Let’s arrange the menu, the venue, the seating for today’s installment in Good. Food. Stories.’ ongoing series of Hamilton-inspired cocktails—Mr. Jefferson, welcome home. Find more Hamilton-inspired gifts, including enamel pins, stickers, and greeting cards at the The Casey BarberSHOP.
If I made a Thomas Jefferson cocktail based on every one of the historically significant moments he was involved in over the course of his lifetime, it would be something like a mille-feuille mind eraser, layer upon layer with accomplishments, schemes, and travails.
In his own way, the man was non-stop, a Founding Father who was present from the birth of the new nation through the first rumblings of Manifest Destiny. Though Jefferson himself only wanted to be remembered on his tombstone as the author of the Declaration of Independence and the Virginia Statute for Religious Freedom, as well as the founder of the University of Virginia, there’s a lot more he (characteristically) omitted.
What Jefferson did in his life was well-documented, but who he was is a question long debated by historians and scholars: famous for his reticence, yet leaving a forest of writings whose public proclamations and private feelings contradict themselves at every turn.
As Daveed Diggs so exquisitely stated in Hamilton’s America, “You don’t have to separate these things with Jefferson. He can have written this incredible document and several incredible documents with things that we all believe in, and he sucks.”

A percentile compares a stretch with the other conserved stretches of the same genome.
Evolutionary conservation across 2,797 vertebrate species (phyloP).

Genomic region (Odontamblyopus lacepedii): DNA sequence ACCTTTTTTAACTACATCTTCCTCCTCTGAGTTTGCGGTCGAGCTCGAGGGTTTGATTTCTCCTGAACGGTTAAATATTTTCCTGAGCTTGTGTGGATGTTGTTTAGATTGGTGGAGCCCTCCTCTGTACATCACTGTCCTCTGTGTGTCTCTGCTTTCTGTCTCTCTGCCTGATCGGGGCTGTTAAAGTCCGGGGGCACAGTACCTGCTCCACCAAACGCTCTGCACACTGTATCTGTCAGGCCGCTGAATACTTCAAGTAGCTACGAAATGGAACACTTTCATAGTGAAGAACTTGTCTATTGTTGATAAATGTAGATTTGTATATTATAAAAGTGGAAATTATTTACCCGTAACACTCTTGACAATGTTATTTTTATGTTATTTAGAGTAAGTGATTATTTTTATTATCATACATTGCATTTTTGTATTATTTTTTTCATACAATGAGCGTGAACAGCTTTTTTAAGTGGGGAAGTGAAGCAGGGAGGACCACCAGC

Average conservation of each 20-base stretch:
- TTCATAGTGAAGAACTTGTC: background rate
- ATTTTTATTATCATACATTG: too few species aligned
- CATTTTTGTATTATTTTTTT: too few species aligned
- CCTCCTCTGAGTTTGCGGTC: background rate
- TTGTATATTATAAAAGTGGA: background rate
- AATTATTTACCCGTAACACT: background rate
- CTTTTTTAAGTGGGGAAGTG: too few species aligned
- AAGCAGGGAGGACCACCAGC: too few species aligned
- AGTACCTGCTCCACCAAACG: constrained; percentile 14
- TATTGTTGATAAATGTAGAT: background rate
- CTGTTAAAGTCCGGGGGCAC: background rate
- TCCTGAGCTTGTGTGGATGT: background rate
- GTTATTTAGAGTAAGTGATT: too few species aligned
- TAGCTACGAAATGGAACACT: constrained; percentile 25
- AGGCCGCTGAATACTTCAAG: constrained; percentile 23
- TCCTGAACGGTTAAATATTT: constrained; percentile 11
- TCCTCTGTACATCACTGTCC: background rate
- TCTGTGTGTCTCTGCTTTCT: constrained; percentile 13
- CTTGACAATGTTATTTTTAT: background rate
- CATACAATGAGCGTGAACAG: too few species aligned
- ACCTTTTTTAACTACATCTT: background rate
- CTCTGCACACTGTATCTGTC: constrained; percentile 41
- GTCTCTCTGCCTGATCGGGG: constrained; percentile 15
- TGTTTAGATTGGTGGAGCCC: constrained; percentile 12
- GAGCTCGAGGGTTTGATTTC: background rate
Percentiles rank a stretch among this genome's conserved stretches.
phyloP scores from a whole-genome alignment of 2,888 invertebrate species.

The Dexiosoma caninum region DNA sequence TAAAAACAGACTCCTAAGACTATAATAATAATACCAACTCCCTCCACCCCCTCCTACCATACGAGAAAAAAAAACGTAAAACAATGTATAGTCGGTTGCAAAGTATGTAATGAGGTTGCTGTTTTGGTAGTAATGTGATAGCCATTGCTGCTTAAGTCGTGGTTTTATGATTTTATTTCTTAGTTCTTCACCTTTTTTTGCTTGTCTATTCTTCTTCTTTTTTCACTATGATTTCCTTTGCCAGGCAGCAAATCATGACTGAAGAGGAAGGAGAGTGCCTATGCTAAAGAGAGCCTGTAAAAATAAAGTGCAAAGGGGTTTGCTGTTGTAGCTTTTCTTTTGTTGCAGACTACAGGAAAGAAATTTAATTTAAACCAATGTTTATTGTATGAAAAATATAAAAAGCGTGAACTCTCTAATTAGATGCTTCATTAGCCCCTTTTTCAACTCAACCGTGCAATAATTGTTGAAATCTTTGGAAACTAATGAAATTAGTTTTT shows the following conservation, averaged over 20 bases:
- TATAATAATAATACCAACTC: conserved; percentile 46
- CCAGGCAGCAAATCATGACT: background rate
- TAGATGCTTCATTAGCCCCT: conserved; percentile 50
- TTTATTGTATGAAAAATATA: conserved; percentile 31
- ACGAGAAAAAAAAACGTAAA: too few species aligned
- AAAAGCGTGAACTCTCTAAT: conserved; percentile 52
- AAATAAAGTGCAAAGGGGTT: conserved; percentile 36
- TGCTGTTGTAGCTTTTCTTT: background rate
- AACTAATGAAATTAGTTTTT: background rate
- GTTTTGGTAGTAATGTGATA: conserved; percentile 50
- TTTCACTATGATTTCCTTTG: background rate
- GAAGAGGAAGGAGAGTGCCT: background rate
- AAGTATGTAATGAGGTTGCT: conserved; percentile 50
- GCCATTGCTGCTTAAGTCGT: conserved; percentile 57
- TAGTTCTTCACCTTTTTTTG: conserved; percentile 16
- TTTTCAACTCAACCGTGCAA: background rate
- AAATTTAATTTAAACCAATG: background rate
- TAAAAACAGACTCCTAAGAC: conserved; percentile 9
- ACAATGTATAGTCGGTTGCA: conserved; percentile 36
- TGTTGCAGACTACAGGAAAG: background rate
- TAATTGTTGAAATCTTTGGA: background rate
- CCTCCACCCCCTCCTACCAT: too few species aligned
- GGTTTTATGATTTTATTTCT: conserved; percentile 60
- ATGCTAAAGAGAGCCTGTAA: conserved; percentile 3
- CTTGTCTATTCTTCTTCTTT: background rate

And that’s where we find ourselves with this cocktail inspired by the gentleman farmer from Virginia. A velvety but maddeningly opaque drink with an undercurrent of bite, it’s an intriguing stunner that plays with the many contradictions in Jefferson’s life.
Start with gin. Yes, Jefferson stocked his personal cellars with Madeira and wine, but those spirits will make this drink look muddied and dark, and Jefferson was all about presenting the right outward impression. Choose a bottle with a botanical nose—avoid Hendrick’s, with its strong cucumber notes, for instance—and look for a more subtly herbal blend. I’m a fan of St. George’s Botanivore here.
Jefferson was both interested in horticulture and gardening on a personal level, as evidenced by his his obsessive cataloging and acquisition of plants at Monticello:
Botany I rank with the most valuable sciences, whether we consider its subjects as furnishing the principal subsistence of life to man & beast, delicious varieties for our tables, refreshments from our orchards, the adornments of our flower-borders, shade and perfume of our groves, materials for our buildings, or medicaments for our bodies.source
But he also used botany as a cover for many of his exploratory missions and travels to promote his own political agenda. In 1791, Jefferson and his bestie/right-hand man James Madison traveled throughout New York and New England for a month, taking notes on the flora and fauna of the region but also sussing out the political climate of the region’s constituents who’d just replaced Senator Philip Schuyler with Republican-leaning Aaron Burr. (Who says you can’t mix business and pleasure?)
A few years later, Jefferson met the French botanist André Michaux and pressed President Washington to sent him west to explore the geography and botanical bounty of the territories (and, oh, along the way, set the stage for Western expansion). Though that mission never came to fruition, the same mix of scientific curiosity and private desires for empire building propelled the Lewis and Clark expedition.
Likewise, the next ingredient—wheat beer—also speaks to Jefferson’s agrarian interests as well as his cloudy state of mind and tendency to mask his thoughts, even to the point of self-delusion.